In recent years, atheist legal advocates have contended that invocations are only permissible when they are “non-sectarian,” with their target the removal of any references to Christianity. Yet most federal appeals courts have ruled that “sectarian” prayers are constitutionally permissible. They have reaffirmed the precedent established in Marsh v. Chambers that it is not the business of the government to prescribe or regulate the content of prayers offered in public settings.
The Supreme Court will soon be hearing its first major case on the issue of invocations since the Marsh decision. The case comes from the town of Greece, New York, where the 2nd U.S. Circuit Court of Appeals ruled that the town’s invocation policy resulted in an unconstitutional “affiliation” with Christianity. We will report more on this and other developments on the religious free exercise front in coming weeks.
Ministers all across Missouri who have graced public meetings would have been muzzled as a result of a contorted interpretation of the First Amendment to the U.S. Constitution.
We once again commend and now congratulate Commissioner Griesheimer and his colleagues for standing up to the intimidation tactics of the ACLU. The decision of the Franklin County Commission to defend the right to pray in federal court is a huge victory for religious liberty in Missouri.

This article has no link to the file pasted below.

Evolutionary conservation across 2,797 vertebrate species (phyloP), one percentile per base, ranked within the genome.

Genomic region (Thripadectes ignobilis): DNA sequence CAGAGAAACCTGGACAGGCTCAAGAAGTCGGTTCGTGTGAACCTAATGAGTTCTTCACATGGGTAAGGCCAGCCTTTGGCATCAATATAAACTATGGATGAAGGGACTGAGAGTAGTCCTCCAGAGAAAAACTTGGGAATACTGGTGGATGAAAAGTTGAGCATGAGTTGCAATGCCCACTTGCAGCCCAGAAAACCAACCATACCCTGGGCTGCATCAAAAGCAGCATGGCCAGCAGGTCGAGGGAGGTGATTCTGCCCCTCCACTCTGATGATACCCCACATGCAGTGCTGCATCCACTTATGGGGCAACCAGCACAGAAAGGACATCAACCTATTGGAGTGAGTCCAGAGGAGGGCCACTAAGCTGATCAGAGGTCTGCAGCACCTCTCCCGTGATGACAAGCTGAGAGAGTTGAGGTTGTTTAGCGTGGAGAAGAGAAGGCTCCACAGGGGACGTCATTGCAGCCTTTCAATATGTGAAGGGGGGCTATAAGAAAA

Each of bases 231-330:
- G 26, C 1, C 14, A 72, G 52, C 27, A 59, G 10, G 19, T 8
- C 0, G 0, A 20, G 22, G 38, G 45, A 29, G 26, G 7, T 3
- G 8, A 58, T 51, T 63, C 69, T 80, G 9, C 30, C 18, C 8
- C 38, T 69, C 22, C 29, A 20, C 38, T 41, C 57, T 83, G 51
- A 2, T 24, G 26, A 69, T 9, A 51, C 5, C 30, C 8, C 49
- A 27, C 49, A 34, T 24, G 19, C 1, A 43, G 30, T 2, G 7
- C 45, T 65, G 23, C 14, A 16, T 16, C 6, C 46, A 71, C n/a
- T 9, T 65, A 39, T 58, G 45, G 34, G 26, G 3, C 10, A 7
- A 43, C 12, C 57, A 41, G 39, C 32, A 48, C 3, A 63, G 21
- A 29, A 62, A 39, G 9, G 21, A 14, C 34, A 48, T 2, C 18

Had the ACLU succeeded in silencing public prayer in Franklin County, they assuredly would have gone after every county commission, city council, and board of aldermen in the state, demanding that they abolish the use of invocations to solemnize government proceedings. Ministers all across Missouri who have graced public meetings would have been muzzled as a result of a contorted interpretation of the First Amendment to the U.S. Constitution.
Such an outcome would have stood in stark contradiction to the overwhelming sentiment of Missourians on this subject. Amendment 2 was approved last August by Missouri voters by a thundering majority of 83 to 17 percent. Alliance Defending Freedom attorney Brett Harvey and local attorney Tim Belz represented Franklin County in the case.
Reprinted with permission. This story originally appeared in the Missouri Family Policy Council July 30 newsletter.